Nicole Perlroth's New York Times story - In Cyberattack on Saudi Oil Firm, U.S. sees Iran Firing Back - is a ridiculous premise based on confusing hypotheses regarding malware that may not even have come from the U.S. But before I cover that, I'd like to know in what universe does a country who was on the receiving end of multiple perceived U.S. cyber attacks go after an entirely different nation in revenge?

The answer to that rhetorical question is none. There's no logical reason for Iran to attack Saudi Aramco in order to send a message to the U.S. I've written many times my belief that the Aramco attack was Iran sending a message to Saudi Arabia to not increase its oil production because of sanctions imposed on Iran. That may or may not be true but at least it follows a logical order. 

1. Iran makes a threat to SA - Don't increase your oil production. 
2. SA ignores the threat and increases production anyway.
3. Iran destroys Aramco's 2000 servers and 30,000 workstations.

To believe the Times story, the logic would have to flow differently:

1. Iran is hit by malware that it believes was created by the U.S. which destroyed some servers in its oil ministry.
2. It retaliates against the U.S. by destroying servers owned by Saudi Aramco.

Really? Does that make sense to anyone? 

Apart from that glaring logical inconsistency, there's a factual flaw in Ms. Perlroth's reporting that needs to be corrected. No one has a copy of the original Wiper malware that hit Iran's oil ministry last April so it's impossible to know that it was part of Flame. Further, no one knows who was responsible for Flame because the connection between Flame's creators and Stuxnet/DuQu's creators is limited to the assumption that they "knew each other".  That hardly qualifies as coming from the same nation-state. All in all, this article was far below the quality that I've come to expect from Nicole Perlroth. I hope it doesn't serve to aggravate an already tense situation between between the U.S. and Iran.

UPDATE (24OCT12): I just spoke with Nicole Perlroth and learned that her article was mean't to take a skeptical view of the administration's campaign to pin cyber attacks on Iran. I reread the article and I'm still not clear on which points she was being skeptical about however based upon my respect of her past research, I've changed the name of this post to "Ridiculous Administration Premise ..." instead of "Ridiculous NY Times premise" since that was Ms. Perlroth's intent - to express skepticism of the Administration's position on this issue.

Monday, October 22, 2012

The Most Important Cyber Issue in 2013: Offense as Defense

Between SECDEF Panetta signaling Iran and other states that the U.S. won't tolerate increased cyber attacks without a response and the increasing impatience on the part of the private sector of being legally restrained from doing anything when they see their stolen data sitting on a foreign server, I predict that the most important cyber topic of 2013 will be active defense. In fact, we had a lively discussion about this very topic last Thursday at Suits and Spooks Boston.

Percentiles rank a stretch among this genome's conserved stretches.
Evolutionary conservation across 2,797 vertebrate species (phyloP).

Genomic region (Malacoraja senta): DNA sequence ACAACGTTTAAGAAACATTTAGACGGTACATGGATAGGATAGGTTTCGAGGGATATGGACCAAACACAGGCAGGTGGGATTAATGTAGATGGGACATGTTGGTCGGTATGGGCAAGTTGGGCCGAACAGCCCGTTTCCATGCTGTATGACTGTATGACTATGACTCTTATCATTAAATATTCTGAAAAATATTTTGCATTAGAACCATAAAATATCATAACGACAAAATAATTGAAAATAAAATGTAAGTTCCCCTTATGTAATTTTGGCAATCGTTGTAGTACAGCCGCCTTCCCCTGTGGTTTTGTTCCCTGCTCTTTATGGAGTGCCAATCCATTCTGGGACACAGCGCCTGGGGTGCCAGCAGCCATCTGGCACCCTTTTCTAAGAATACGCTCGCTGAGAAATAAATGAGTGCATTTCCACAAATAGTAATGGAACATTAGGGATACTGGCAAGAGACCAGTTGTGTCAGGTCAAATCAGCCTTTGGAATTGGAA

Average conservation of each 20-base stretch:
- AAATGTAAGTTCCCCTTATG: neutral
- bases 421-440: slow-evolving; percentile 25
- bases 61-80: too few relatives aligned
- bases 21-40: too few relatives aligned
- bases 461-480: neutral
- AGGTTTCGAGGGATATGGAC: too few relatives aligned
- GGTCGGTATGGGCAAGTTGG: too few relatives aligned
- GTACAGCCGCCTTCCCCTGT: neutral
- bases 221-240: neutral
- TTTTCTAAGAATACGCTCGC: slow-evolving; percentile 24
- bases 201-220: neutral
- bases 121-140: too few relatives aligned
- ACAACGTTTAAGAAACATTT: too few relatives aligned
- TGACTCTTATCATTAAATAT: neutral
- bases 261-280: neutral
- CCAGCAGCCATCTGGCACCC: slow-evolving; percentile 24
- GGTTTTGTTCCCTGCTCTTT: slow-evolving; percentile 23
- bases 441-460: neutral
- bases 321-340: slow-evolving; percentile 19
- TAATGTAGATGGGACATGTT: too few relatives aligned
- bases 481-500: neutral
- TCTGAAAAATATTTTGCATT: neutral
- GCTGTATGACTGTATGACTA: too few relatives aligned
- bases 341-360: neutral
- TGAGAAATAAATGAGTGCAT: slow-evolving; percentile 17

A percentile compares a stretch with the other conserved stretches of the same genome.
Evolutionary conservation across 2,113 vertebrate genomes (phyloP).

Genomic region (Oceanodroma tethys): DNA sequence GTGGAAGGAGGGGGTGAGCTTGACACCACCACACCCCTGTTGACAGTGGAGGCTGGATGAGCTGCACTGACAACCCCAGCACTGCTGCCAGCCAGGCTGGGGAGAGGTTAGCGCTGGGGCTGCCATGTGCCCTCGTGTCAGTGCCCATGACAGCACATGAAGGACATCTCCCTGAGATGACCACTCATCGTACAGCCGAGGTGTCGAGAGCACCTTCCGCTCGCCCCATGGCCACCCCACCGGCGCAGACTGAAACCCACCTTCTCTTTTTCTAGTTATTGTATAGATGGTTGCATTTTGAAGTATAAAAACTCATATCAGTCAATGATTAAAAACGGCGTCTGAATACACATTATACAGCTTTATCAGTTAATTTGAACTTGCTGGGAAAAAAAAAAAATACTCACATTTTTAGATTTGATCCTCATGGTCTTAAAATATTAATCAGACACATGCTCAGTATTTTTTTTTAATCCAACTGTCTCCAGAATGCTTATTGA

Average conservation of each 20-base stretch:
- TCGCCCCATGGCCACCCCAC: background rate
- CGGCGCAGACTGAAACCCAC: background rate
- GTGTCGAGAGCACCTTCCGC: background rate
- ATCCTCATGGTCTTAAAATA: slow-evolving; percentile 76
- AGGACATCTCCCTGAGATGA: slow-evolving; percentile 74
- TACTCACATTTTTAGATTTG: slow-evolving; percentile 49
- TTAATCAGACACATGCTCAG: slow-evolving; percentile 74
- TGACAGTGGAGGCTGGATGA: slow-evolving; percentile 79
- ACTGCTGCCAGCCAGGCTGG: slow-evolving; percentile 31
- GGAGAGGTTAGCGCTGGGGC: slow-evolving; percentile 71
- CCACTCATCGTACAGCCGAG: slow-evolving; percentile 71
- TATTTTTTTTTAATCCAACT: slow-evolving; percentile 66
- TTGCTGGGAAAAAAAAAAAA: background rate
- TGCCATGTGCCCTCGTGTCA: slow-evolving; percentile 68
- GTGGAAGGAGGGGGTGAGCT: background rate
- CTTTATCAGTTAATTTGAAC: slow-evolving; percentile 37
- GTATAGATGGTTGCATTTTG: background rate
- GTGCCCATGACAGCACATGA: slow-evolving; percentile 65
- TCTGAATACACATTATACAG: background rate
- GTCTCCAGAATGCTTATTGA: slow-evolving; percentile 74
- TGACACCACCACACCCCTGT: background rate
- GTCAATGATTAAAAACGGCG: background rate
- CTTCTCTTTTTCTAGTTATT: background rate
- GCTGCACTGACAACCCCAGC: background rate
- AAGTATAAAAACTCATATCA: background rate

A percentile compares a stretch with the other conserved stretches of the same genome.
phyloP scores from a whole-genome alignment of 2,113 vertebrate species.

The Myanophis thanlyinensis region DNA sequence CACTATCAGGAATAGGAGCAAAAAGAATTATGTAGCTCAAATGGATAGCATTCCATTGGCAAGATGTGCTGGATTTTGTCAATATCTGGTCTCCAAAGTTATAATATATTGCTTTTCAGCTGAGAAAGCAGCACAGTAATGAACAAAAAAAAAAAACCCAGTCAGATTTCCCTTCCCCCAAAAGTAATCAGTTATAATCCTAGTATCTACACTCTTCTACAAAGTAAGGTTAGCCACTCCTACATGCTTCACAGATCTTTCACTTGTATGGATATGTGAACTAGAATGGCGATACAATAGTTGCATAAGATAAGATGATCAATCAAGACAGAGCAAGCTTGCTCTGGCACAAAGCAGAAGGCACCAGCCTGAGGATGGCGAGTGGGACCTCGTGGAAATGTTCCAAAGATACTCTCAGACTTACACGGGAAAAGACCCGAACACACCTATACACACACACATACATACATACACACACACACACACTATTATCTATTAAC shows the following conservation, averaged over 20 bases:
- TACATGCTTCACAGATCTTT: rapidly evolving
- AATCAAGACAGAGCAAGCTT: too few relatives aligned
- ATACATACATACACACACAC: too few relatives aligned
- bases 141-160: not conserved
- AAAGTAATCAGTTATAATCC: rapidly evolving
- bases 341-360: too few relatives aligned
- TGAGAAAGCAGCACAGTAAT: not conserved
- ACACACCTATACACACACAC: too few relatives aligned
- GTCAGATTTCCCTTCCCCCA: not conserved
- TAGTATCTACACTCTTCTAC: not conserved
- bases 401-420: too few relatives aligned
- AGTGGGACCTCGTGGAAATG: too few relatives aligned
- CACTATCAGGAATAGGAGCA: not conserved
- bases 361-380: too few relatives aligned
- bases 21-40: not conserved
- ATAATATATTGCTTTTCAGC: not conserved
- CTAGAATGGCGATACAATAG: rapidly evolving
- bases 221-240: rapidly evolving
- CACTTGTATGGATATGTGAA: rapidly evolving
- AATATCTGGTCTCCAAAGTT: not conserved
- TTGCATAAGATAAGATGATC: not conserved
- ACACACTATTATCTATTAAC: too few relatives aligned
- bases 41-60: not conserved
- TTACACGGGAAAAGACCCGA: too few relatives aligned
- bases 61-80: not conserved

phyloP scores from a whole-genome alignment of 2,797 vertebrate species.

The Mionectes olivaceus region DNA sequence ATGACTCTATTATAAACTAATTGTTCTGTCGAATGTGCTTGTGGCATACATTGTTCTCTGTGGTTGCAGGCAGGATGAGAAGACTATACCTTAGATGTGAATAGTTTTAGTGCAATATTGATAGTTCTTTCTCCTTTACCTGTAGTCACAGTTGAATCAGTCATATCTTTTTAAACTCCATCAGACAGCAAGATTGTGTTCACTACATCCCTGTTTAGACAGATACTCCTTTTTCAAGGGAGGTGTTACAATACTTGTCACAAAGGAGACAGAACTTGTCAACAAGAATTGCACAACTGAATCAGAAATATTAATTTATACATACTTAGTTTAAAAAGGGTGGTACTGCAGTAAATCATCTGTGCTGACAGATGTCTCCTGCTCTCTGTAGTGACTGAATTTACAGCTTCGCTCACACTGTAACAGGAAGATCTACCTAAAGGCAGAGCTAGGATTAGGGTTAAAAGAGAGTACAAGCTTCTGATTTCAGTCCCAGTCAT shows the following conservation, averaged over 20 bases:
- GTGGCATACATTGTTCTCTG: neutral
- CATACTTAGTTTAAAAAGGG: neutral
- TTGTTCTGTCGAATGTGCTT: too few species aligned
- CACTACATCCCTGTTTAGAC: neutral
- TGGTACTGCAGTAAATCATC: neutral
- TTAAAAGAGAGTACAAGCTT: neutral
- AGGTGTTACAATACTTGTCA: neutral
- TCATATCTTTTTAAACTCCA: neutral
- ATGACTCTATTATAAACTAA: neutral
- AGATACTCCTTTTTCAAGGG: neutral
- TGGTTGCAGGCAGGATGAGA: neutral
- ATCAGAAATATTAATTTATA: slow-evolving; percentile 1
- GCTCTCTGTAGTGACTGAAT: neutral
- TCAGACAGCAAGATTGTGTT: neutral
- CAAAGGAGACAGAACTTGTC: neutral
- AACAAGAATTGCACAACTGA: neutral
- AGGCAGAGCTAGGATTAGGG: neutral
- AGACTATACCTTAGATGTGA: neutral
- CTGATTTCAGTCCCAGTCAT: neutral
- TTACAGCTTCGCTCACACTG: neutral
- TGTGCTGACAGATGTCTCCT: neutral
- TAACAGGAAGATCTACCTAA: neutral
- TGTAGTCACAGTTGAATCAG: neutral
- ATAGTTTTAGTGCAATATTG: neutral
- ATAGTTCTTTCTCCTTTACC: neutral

In order to provide a forum where the various implications of taking offensive action under the umbrella of active defense can be explored, debated, and tested, I've decided to dedicate our next Suits and Spooks event to this critical area. I've also expanded it from a single day to a two-day event that will feature hands-on labs in addition to plenary sessions. And unlike SNS Boston, journalists will be welcome at SNS DC 2013.

Two speakers and one lab that are already lined up include Dr. Boldizsar Bencsath, director of the Laboratory of Cryptography and System Security, Budapest who's lab first discovered DuQu, Richard Bejtlich, the Chief Security Officer of Mandiant, and via IRC in one of our labs - th3j35t3r (hacktivist for good). Dr. David Bray, who had been earlier announced, may have a conflict on either of those days so his may be a last minute appearance. Many more speakers and labs will be announced in the coming weeks.

It will be held in the same venue as our February 2012 event - The Waterview Conference Center; a spectacular space overlooking the Potomac river and the Capital from the 24th floor. I'm inviting both national and international experts to participate and am open to your suggestions for the types of labs that you'd like to participate in as well as receiving inquires from companies who'd like to be a sponsor.

As is our custom, attendance will be capped at 100. I've set up a super early bird rate in order to help keep your costs associated with attending low. Considering the controversial nature of this topic in combination with its criticality, I expect fully expect this event to sell-out. See you in DC.

Suits and Spooks DC: Offense as Defense
  • February 8-9, 2013 at the Waterview Conference Center, Arlington, VA
  • Featuring plenary and breakout sessions (labs)
  • Two Continental breakfasts
  • Two lunches
  • A free signed copy of my new book "Assumption of Breach: A New Security Paradigm" (O'Reilly Media, 2013)
Super Early Bird $225.00 (until November 9, 2012)
Early Bird $395.00 (until January 9, 2013)